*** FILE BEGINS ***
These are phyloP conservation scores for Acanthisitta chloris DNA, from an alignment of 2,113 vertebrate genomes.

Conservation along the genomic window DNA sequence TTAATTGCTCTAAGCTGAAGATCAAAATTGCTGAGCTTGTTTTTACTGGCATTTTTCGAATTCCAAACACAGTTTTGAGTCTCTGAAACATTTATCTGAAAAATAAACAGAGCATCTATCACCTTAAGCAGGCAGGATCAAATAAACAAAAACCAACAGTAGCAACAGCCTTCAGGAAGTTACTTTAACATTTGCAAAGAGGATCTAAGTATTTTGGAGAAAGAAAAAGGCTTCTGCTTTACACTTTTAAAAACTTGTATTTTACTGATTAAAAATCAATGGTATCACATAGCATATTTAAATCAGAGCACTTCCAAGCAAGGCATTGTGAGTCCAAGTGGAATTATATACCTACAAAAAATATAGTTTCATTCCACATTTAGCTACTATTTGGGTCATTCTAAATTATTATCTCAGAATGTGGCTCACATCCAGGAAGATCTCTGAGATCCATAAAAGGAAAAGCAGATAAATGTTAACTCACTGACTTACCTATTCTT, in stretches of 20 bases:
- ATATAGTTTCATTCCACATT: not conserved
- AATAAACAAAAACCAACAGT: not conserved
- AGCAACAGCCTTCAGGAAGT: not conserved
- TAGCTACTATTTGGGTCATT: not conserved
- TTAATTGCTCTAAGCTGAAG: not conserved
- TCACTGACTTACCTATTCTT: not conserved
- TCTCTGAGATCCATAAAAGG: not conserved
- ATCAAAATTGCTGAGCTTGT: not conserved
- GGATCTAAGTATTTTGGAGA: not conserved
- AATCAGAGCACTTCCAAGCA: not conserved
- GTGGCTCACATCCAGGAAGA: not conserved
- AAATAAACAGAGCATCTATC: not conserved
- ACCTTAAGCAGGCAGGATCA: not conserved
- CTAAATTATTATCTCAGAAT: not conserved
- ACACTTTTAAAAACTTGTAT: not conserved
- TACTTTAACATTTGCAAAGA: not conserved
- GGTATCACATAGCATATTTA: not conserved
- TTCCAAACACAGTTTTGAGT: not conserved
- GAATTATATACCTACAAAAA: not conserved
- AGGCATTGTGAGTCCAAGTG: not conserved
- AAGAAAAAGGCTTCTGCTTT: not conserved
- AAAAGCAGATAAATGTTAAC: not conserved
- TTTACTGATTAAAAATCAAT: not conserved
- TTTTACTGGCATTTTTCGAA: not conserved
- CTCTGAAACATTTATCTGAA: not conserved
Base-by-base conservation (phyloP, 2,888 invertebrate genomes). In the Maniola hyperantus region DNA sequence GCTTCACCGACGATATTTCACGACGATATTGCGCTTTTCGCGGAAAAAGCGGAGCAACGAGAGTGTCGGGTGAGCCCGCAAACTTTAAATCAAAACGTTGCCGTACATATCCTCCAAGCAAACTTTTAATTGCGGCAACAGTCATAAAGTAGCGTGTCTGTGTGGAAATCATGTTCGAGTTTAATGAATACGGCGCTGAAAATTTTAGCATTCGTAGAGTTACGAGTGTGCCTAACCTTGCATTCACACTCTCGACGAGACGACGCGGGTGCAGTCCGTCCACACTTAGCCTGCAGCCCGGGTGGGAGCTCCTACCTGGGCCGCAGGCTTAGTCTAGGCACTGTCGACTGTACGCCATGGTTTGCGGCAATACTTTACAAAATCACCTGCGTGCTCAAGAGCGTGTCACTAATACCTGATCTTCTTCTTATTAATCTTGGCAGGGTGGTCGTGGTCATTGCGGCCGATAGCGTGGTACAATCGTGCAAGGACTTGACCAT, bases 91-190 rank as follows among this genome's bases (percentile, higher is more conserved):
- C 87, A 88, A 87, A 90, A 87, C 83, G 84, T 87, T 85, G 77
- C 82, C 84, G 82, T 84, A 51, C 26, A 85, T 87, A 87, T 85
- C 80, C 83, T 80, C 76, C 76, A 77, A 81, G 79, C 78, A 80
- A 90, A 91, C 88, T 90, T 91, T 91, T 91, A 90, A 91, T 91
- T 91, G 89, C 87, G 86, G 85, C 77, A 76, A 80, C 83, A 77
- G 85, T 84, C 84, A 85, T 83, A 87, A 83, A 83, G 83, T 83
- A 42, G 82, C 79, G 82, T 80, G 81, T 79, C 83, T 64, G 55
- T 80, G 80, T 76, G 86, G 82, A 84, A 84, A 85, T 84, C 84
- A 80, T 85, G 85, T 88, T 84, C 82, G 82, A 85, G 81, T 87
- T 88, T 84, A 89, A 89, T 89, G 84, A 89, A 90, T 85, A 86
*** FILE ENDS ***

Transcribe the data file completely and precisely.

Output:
These are phyloP conservation scores for Acanthisitta chloris DNA, from an alignment of 2,113 vertebrate genomes.

Conservation along the genomic window DNA sequence TTAATTGCTCTAAGCTGAAGATCAAAATTGCTGAGCTTGTTTTTACTGGCATTTTTCGAATTCCAAACACAGTTTTGAGTCTCTGAAACATTTATCTGAAAAATAAACAGAGCATCTATCACCTTAAGCAGGCAGGATCAAATAAACAAAAACCAACAGTAGCAACAGCCTTCAGGAAGTTACTTTAACATTTGCAAAGAGGATCTAAGTATTTTGGAGAAAGAAAAAGGCTTCTGCTTTACACTTTTAAAAACTTGTATTTTACTGATTAAAAATCAATGGTATCACATAGCATATTTAAATCAGAGCACTTCCAAGCAAGGCATTGTGAGTCCAAGTGGAATTATATACCTACAAAAAATATAGTTTCATTCCACATTTAGCTACTATTTGGGTCATTCTAAATTATTATCTCAGAATGTGGCTCACATCCAGGAAGATCTCTGAGATCCATAAAAGGAAAAGCAGATAAATGTTAACTCACTGACTTACCTATTCTT, in stretches of 20 bases:
- ATATAGTTTCATTCCACATT: not conserved
- AATAAACAAAAACCAACAGT: not conserved
- AGCAACAGCCTTCAGGAAGT: not conserved
- TAGCTACTATTTGGGTCATT: not conserved
- TTAATTGCTCTAAGCTGAAG: not conserved
- TCACTGACTTACCTATTCTT: not conserved
- TCTCTGAGATCCATAAAAGG: not conserved
- ATCAAAATTGCTGAGCTTGT: not conserved
- GGATCTAAGTATTTTGGAGA: not conserved
- AATCAGAGCACTTCCAAGCA: not conserved
- GTGGCTCACATCCAGGAAGA: not conserved
- AAATAAACAGAGCATCTATC: not conserved
- ACCTTAAGCAGGCAGGATCA: not conserved
- CTAAATTATTATCTCAGAAT: not conserved
- ACACTTTTAAAAACTTGTAT: not conserved
- TACTTTAACATTTGCAAAGA: not conserved
- GGTATCACATAGCATATTTA: not conserved
- TTCCAAACACAGTTTTGAGT: not conserved
- GAATTATATACCTACAAAAA: not conserved
- AGGCATTGTGAGTCCAAGTG: not conserved
- AAGAAAAAGGCTTCTGCTTT: not conserved
- AAAAGCAGATAAATGTTAAC: not conserved
- TTTACTGATTAAAAATCAAT: not conserved
- TTTTACTGGCATTTTTCGAA: not conserved
- CTCTGAAACATTTATCTGAA: not conserved
Base-by-base conservation (phyloP, 2,888 invertebrate genomes). In the Maniola hyperantus region DNA sequence GCTTCACCGACGATATTTCACGACGATATTGCGCTTTTCGCGGAAAAAGCGGAGCAACGAGAGTGTCGGGTGAGCCCGCAAACTTTAAATCAAAACGTTGCCGTACATATCCTCCAAGCAAACTTTTAATTGCGGCAACAGTCATAAAGTAGCGTGTCTGTGTGGAAATCATGTTCGAGTTTAATGAATACGGCGCTGAAAATTTTAGCATTCGTAGAGTTACGAGTGTGCCTAACCTTGCATTCACACTCTCGACGAGACGACGCGGGTGCAGTCCGTCCACACTTAGCCTGCAGCCCGGGTGGGAGCTCCTACCTGGGCCGCAGGCTTAGTCTAGGCACTGTCGACTGTACGCCATGGTTTGCGGCAATACTTTACAAAATCACCTGCGTGCTCAAGAGCGTGTCACTAATACCTGATCTTCTTCTTATTAATCTTGGCAGGGTGGTCGTGGTCATTGCGGCCGATAGCGTGGTACAATCGTGCAAGGACTTGACCAT, bases 91-190 rank as follows among this genome's bases (percentile, higher is more conserved):
- C 87, A 88, A 87, A 90, A 87, C 83, G 84, T 87, T 85, G 77
- C 82, C 84, G 82, T 84, A 51, C 26, A 85, T 87, A 87, T 85
- C 80, C 83, T 80, C 76, C 76, A 77, A 81, G 79, C 78, A 80
- A 90, A 91, C 88, T 90, T 91, T 91, T 91, A 90, A 91, T 91
- T 91, G 89, C 87, G 86, G 85, C 77, A 76, A 80, C 83, A 77
- G 85, T 84, C 84, A 85, T 83, A 87, A 83, A 83, G 83, T 83
- A 42, G 82, C 79, G 82, T 80, G 81, T 79, C 83, T 64, G 55
- T 80, G 80, T 76, G 86, G 82, A 84, A 84, A 85, T 84, C 84
- A 80, T 85, G 85, T 88, T 84, C 82, G 82, A 85, G 81, T 87
- T 88, T 84, A 89, A 89, T 89, G 84, A 89, A 90, T 85, A 86